Fault Tolerance Techniques for HPC

zahed golabi No Comments

Among the chief challenges of deploying useful exascale machines, resilience looms large. Today’s error rates combined with tomorrow’s node counts cannot sustain a productive workflow without intervention. The significance of this issue has not gone unnoticed. A comprehensive collection of fault tolerance techniques are presented in one volume, called “Fault Tolerance Techniques for High-Performance Computing,” by editors Thomas Herault and Yves Robert — published last month by Springer Verlag.

“Resilience has already become a prominent issue on current large-scale platforms,” the editors write in the preface to the book. “The advent of exascale computers with millions of cores and billion-parallelism is only going to worsen the scenario. The capacity to deal with errors and faults will be a critical factor for HPC applications to be deployed efficiently.”

The reference volume provides an overview of various fault tolerance methods for HPC applications in two parts. In Part I, the editors along with colleague Jack Dongarra, focus on checkpointing, “the de-facto standard technique for resilience in HPC protocols.” The authors present the main protocols, coordinated and hierarchical, and introduce probabilistic performance models to assess these protocols. Such models are necessary, they say, for minimizing bias when dealing with future hardware, which by its definition does not yet exist. They look at checkpointing combined with fault prediction and with replication. General-purpose techniques, including checkpoint and rollback recovery protocols, as well as application-specific methods are considered, such as ABFT, or Algorithm based Fault Tolerance. There’s also a section on how to cope with silent errors.

The authors describe the problem in terms of scale, which they write is both an opportunity (“the most viable path to sustained petascale”) and a threat:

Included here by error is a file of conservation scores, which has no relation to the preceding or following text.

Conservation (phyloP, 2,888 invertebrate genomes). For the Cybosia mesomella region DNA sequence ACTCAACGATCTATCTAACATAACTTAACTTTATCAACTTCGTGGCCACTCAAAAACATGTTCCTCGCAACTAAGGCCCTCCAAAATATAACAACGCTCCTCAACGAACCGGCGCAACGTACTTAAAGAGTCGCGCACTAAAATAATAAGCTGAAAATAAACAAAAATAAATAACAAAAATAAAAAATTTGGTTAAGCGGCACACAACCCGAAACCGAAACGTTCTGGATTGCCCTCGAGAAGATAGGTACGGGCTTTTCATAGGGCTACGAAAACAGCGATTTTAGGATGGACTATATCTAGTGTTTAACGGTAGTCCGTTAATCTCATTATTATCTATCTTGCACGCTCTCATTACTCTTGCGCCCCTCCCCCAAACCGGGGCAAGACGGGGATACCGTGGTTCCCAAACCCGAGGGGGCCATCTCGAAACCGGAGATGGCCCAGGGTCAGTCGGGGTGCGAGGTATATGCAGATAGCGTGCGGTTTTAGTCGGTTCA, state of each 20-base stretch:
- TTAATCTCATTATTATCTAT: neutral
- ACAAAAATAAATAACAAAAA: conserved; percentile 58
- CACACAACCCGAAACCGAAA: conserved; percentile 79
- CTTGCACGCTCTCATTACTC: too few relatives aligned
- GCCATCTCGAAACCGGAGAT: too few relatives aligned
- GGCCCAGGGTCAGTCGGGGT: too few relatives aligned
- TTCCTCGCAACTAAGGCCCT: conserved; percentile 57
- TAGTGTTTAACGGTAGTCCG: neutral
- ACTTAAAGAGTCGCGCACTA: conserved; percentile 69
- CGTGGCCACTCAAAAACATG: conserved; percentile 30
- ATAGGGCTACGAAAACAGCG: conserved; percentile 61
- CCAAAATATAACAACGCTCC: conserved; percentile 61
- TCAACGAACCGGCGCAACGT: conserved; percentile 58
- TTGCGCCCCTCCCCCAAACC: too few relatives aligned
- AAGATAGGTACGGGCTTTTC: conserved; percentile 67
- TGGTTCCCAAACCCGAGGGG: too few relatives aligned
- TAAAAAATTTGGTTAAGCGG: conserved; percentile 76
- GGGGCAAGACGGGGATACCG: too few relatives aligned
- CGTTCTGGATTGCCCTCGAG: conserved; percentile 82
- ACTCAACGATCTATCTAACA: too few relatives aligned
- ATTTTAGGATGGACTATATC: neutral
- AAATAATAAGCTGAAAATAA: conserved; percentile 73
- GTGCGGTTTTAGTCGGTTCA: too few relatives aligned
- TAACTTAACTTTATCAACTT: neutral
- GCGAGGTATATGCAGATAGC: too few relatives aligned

“Future platforms will enroll even more computing resources to enter the Exascale era. Current plans refer to systems either with 100,000 nodes, each equipped with 10,000 cores (the fat node scenario), or with 1,000,000 nodes, each equipped with 1,000 cores (the slim node scenario).

“Even if each node provides an individual MTBF (Mean Time Between Failures) of, say, one century, a machine with 100,000 such nodes will encounter a failure every 9 hours in average, which is larger than the execution time of many HPC applications. Worse, a machine with 1,000,000 nodes (also with a one-century MTBF) will encounter a failure every 53 minutes in average. Note that a one-century MTBF per node is an optimistic figure, given that each node is composed of several hundreds or thousands of cores.

“To further darken the picture, several types of errors need to be considered when computing at scale. In addition to classical fail-stop errors (such as hardware failures), silent errors (a.k.a silent data corruptions) must be taken into account. Contrarily to fail-stop failures, silent errors are not detected immediately, but instead after some arbitrary detection latency, which complicates methods to cope with them.”

Part II is labeled “Technical Contributions” and is organized into four chapters.

2) Errors and Faults by Ana Gaiaru and Franck Cappello

3) Fault-Tolerant MPI by Aurélien Bouteiller